Now, NSE To Impart Financial Literacy To Nagaland Board Students

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Now, NSE To Impart Financial Literacy To Nagaland Board Students

Now, NSE To Impart Financial Literacy To Nagaland Board Students

Kohima:  National Stock Exchange will now teach finance to the students of Nagaland Board of School Education. NSE Academy, which is a wholly owned subsidiary of NSE will impart financial literary to class 9 students across Nagaland state, an official told IANS. From the year 2017, all the students of class 9 in all higher secondary schools will have to attend financial literary course compulsorily. 

"The Board has taken the decision to make financial literacy compulsory for Class IX in all higher secondary schools as it felt that financial empowerment at a young age is very important if they are to improve the quality of life," NBSE Chairperson Asano Sekhose told IANS.

NBSE Chairperson also said that these courses have been incorporated to the syllabus to help the students to learn necessary life skills and to prepare the students to learn the basics of financial management and discipline.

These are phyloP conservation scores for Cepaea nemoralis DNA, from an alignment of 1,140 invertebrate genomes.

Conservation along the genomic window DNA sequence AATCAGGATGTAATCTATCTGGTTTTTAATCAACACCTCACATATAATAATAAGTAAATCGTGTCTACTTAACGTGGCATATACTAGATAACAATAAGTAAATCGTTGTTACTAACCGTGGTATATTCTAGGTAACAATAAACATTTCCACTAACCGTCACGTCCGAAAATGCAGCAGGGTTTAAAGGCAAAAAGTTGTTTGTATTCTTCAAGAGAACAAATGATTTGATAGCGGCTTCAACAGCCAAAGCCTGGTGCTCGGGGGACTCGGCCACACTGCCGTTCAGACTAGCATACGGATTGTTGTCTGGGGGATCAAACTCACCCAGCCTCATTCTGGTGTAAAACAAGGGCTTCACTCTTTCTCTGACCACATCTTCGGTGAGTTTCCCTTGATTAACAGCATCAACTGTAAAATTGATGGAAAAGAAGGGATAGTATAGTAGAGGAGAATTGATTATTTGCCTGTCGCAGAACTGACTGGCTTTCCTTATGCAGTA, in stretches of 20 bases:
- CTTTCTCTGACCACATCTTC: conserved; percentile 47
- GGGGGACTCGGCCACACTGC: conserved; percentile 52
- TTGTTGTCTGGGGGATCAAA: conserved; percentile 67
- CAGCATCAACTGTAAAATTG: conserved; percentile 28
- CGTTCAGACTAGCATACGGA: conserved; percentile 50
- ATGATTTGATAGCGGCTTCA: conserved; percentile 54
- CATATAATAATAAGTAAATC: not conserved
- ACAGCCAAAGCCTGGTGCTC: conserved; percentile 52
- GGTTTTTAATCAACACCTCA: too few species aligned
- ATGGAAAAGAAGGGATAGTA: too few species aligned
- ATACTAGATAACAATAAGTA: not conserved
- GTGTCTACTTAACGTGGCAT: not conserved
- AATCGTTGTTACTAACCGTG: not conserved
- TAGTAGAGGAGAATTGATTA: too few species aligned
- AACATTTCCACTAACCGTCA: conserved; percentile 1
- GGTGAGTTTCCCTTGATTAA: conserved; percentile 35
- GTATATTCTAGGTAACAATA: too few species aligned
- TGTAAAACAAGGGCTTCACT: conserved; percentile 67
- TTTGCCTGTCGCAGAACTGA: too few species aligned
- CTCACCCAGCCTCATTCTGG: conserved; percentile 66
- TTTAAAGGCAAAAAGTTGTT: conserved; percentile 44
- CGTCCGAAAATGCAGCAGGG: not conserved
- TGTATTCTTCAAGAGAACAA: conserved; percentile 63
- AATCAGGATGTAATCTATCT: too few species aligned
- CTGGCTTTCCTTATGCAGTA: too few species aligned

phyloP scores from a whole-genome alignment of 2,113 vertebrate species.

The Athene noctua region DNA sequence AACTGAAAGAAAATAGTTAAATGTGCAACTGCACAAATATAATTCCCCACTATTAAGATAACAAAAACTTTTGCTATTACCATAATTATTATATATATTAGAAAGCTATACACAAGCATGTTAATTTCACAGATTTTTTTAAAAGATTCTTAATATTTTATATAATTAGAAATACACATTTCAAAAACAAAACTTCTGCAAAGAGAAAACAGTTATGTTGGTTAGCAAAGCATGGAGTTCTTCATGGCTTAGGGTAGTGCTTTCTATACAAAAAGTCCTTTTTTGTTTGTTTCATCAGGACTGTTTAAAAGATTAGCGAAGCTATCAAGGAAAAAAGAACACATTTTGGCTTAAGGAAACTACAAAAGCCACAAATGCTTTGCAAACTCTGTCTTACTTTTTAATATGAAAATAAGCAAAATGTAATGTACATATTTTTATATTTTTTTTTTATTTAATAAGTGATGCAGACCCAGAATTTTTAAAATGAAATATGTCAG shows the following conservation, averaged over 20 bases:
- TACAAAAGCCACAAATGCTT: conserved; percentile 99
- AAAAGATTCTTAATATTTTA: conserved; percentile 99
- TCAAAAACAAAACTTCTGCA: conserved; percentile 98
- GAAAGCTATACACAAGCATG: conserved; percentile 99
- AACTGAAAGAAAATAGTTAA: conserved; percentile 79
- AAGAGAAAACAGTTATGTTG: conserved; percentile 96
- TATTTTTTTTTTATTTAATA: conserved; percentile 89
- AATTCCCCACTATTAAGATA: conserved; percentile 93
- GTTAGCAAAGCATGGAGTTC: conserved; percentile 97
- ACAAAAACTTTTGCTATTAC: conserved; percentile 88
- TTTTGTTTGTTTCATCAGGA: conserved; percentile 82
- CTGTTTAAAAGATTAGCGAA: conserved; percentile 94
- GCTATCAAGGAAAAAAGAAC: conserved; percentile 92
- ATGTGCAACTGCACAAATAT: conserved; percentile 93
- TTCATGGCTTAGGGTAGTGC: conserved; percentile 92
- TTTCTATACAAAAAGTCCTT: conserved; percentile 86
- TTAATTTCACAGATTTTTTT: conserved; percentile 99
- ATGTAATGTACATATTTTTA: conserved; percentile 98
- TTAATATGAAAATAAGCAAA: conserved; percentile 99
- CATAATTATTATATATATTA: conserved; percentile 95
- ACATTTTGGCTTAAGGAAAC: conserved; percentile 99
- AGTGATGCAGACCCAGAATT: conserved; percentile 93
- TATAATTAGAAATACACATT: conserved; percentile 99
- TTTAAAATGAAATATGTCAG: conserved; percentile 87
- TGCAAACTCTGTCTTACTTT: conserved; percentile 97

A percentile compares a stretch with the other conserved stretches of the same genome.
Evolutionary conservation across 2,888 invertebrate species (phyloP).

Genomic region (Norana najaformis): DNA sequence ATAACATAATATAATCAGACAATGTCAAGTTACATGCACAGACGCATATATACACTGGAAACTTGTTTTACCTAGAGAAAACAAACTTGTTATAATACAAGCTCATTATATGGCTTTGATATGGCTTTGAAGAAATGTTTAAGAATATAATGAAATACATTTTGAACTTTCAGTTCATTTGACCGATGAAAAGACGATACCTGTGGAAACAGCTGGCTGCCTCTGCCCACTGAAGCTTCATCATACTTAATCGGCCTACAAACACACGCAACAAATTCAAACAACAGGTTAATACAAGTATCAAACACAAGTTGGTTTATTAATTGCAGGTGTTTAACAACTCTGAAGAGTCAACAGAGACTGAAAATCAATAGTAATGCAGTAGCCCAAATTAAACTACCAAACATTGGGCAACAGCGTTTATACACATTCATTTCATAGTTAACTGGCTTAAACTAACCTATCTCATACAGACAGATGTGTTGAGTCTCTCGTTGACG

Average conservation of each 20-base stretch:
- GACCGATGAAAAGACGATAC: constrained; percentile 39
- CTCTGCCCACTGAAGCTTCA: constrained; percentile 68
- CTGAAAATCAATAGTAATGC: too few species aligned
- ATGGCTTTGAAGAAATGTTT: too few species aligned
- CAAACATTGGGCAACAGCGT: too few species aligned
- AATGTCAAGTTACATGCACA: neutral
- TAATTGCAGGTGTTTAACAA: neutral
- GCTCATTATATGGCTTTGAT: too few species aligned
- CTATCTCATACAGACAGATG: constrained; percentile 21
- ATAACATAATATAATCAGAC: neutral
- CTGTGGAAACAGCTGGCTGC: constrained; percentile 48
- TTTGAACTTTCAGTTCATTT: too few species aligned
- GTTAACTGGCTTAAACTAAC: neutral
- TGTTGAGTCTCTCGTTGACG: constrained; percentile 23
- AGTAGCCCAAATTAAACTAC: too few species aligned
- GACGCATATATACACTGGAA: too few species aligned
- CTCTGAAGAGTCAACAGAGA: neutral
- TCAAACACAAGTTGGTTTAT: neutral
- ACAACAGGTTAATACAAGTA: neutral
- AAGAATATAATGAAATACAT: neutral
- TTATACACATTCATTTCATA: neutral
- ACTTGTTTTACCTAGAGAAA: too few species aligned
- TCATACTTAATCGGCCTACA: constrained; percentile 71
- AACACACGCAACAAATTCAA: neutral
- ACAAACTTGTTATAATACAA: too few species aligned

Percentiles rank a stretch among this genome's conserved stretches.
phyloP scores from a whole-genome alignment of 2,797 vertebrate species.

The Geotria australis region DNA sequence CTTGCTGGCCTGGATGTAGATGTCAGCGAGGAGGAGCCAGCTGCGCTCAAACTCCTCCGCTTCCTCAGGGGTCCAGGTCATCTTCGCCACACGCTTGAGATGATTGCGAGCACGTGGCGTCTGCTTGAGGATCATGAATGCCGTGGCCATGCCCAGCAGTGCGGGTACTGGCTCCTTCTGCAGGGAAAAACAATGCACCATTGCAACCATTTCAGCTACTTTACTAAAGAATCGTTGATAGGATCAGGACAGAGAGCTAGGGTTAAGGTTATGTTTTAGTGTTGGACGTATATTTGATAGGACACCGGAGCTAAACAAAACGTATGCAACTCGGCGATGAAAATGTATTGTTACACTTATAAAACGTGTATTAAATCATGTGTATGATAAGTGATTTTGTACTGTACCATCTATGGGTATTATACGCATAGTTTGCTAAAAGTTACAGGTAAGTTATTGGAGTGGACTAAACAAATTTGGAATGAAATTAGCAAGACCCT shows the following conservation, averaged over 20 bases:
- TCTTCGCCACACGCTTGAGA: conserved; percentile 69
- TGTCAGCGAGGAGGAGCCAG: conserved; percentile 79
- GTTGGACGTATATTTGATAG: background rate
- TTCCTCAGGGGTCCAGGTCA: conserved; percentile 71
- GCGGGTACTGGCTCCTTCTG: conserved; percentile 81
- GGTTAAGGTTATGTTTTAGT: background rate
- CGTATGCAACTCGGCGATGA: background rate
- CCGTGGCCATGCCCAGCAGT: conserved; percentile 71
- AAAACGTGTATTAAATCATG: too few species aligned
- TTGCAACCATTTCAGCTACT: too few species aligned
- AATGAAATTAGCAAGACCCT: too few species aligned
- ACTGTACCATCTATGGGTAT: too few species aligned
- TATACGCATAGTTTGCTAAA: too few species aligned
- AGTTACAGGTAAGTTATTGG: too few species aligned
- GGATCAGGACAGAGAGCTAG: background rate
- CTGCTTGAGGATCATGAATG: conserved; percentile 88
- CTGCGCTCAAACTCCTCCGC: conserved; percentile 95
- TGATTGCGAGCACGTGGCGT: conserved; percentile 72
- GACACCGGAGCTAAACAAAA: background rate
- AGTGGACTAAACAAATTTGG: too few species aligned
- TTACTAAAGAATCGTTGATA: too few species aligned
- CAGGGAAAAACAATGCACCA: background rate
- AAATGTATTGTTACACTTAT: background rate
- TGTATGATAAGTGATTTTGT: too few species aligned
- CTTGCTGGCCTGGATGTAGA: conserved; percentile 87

The course called 'Concepts of Financial Literary' has been designed by National Stock Exchange Academy will familiarise the students on the basics of finance and financial planning.

The teacher will be trained by the NSE academy as part of this initiative and more than 15,000 students are expected to enroll for this course, said the official.

Ravi Varanasi, Chief Business Development NSE and CEO, NSE Academy said that the NSE academy is committed to increase the financial literacy among secondary school students across  the country.

In another decision which was taken by the board last week, the Nagaland Board of School Education (NBSE) directed all schools in the state to make sure that there are no outlets selling junk food within a 200 meter radius of the school compound. 

The official notification issued by NBSE Chairman Asano Sekhose said that eating foods high in fat, salt and sugar (HFSS), commonly known as junk food results in increased risk of diseases like type 2 diabteres, hypertension, dyslipidemia, chronic inflammation and hyperinsulinemia.

(With Inputs from IANS)

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